Weekly Covid-19 deaths drop to lowest number since March, new figures show

Deaths and hospitalisations are currently very low. (Photo: Shutterstock)Deaths and hospitalisations are currently very low. (Photo: Shutterstock)
Deaths and hospitalisations are currently very low. (Photo: Shutterstock)

New statistics suggest that weekly coronavirus deaths have dropped to the lowest figure in England and Wales since mid-March.

The Office for National Statistics (ONS) has released data showing a total number of 101 coronavirus-related deaths registered in the week ending August 28.

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Coronavirus-related deaths refers to a mention of Covid-19 on the death certificate.

In the previous week, 138 deaths were recorded.

101 deaths marks the lowest number of coronavirus-related deaths since the week ending March 13, prior to the national lockdown, when just five Covid-19 deaths were registered.

Cumulatively, just over 57,400 deaths involving coronavirus have been registered in the UK, according to ONS figures.

Figures published on Tuesday show that, up to August 28, 52,316 deaths involving Covid-19 had occurred in England and Wales and had been registered by September 5.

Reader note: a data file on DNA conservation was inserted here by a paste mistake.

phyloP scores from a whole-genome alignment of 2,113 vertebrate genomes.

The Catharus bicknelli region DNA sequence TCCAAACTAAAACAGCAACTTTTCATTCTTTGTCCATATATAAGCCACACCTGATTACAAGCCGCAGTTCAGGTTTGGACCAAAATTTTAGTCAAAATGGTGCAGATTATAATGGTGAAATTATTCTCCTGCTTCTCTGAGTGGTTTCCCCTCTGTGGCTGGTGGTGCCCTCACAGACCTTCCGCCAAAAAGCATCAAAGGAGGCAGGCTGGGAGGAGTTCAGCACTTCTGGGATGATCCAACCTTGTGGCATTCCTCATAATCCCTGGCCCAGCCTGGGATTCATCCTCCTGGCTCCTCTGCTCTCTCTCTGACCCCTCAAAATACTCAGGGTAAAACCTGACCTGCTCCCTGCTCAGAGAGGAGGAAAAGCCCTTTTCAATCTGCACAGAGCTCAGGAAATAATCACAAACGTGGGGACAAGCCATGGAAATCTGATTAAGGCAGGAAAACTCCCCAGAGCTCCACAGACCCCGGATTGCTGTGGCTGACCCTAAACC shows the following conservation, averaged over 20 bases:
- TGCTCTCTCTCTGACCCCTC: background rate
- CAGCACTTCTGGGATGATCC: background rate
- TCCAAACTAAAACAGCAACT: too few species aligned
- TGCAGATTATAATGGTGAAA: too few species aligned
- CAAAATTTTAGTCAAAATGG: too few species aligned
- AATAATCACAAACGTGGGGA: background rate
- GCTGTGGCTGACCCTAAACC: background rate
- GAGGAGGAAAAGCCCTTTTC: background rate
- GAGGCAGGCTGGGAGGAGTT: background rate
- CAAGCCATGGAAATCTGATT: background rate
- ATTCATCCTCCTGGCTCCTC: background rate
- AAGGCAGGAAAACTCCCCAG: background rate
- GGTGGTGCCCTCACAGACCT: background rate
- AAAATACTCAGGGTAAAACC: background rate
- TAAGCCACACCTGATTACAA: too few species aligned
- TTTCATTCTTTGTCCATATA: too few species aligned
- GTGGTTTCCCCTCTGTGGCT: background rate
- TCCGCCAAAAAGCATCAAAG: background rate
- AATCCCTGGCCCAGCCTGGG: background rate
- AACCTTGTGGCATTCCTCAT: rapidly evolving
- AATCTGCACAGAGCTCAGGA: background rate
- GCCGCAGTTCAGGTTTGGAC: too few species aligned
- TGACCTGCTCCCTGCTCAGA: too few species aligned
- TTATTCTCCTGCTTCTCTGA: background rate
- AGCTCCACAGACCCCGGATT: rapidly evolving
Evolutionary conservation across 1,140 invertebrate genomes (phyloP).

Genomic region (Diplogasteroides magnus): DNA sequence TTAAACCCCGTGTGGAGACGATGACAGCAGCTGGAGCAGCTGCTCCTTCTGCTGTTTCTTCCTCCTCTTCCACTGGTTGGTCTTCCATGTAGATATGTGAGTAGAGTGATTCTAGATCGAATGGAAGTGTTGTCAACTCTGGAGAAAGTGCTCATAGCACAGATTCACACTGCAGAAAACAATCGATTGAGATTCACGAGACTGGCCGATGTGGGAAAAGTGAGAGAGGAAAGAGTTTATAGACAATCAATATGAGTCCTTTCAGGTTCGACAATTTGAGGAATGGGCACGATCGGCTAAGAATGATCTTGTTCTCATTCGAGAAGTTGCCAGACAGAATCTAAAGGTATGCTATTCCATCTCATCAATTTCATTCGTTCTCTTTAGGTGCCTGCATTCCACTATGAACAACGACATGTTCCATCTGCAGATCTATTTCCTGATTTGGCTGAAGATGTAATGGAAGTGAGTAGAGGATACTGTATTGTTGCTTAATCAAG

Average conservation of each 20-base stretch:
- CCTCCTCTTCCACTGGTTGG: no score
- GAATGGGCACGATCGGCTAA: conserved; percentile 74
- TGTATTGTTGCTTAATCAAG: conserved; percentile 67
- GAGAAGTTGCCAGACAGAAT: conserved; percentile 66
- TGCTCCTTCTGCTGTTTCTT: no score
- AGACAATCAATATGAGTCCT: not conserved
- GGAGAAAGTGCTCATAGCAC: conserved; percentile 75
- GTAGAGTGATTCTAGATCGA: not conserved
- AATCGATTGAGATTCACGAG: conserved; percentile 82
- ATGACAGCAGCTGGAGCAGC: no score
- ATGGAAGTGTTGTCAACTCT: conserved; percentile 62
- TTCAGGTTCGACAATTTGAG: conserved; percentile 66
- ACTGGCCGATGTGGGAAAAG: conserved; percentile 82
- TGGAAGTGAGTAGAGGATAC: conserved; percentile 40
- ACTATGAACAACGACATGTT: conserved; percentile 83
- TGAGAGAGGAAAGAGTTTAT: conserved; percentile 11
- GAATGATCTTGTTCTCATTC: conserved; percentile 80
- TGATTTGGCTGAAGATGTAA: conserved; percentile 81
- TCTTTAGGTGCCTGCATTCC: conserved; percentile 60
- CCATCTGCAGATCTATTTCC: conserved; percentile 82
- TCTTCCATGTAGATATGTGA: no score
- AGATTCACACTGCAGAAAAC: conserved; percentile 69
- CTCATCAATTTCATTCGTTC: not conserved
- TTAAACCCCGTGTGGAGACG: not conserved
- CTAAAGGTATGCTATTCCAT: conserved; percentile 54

In Northern Ireland, 873 deaths had occurred up to August 28, according to the Northern Ireland Statistics and Research Agency.

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4,228 deaths have been cumulatively recorded in Scotland up to August 30.

931 excess deaths in private homes in England and Wales registered in England and Wales in the week ending on August 28, but the ONS noted that these deaths did not involve Covid-19.

As means of comparison, just nine deaths in private homes that involved coronavirus were registered in the week up to August 28.

931 excess deaths is the highest number of non-coronavirus excess deaths in this setting since the week that ended May 22.

Excess deaths are the number of deaths above the average for the corresponding period in the previous five years.

The ONS has commented that it would like to publish further investigation into how the coronavirus outbreak may have impacted deaths in private homes.

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Some experts have expressed concern that coronavirus may have caused delays to vital treatments such as chemotherapy, as well as delays to those seeking initial diagnosis - possibly resulting in deaths that would otherwise be preventable.